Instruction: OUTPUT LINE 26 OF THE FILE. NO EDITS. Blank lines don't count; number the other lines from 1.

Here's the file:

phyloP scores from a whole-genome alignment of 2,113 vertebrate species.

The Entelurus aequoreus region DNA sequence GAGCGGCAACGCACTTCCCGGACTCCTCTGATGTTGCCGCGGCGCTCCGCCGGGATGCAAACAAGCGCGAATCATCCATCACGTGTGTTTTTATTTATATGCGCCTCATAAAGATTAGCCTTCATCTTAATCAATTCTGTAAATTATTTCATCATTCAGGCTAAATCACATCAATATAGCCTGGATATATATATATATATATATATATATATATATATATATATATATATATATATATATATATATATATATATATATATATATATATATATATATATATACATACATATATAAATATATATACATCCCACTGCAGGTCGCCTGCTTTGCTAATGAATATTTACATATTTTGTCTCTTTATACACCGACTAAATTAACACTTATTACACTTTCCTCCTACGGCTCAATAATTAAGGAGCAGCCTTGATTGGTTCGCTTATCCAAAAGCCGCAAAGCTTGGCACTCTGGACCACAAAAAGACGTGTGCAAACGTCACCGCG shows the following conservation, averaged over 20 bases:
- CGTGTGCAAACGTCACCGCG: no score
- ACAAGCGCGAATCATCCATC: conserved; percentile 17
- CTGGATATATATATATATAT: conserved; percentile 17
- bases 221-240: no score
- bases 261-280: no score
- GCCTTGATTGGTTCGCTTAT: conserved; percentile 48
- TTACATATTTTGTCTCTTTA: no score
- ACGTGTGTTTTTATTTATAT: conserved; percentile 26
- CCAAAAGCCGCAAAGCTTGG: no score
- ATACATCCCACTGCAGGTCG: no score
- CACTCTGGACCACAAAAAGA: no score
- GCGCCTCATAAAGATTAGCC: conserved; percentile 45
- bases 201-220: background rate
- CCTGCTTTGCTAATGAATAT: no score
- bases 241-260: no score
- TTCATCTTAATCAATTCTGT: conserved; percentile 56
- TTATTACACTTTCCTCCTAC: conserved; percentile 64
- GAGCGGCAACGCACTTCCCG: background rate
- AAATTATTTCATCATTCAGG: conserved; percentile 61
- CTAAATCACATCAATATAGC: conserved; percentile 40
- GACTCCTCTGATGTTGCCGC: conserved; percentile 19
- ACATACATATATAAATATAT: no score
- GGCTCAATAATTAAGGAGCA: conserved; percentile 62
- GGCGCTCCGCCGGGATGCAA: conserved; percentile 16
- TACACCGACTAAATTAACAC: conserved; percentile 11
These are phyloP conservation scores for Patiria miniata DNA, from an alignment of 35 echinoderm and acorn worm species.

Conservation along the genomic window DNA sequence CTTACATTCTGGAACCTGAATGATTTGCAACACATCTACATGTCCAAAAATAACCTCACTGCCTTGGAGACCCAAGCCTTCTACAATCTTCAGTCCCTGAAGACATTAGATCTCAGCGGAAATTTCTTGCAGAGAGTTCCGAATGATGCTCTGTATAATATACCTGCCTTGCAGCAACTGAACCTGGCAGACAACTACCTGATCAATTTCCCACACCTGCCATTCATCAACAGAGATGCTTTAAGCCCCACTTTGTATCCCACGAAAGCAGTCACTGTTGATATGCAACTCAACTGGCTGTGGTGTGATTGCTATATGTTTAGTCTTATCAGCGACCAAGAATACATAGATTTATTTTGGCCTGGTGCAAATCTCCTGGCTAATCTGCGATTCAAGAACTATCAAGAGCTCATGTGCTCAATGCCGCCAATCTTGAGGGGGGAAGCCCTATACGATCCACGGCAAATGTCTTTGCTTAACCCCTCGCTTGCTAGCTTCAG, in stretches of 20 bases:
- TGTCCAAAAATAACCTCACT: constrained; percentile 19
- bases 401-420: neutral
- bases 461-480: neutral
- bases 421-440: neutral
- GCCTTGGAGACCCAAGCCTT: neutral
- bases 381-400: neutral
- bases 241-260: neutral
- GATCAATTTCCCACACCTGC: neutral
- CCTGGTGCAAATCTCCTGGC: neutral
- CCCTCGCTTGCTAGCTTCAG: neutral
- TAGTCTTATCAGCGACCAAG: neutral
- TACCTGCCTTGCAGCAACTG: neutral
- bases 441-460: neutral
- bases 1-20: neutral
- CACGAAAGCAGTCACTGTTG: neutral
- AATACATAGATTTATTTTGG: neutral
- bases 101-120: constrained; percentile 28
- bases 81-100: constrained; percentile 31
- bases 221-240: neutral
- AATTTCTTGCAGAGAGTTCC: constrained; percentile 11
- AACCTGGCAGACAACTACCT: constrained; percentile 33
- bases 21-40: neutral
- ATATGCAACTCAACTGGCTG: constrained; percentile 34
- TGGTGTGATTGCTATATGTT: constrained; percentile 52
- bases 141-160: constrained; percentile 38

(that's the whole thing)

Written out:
- GGCGCTCCGCCGGGATGCAA: conserved; percentile 16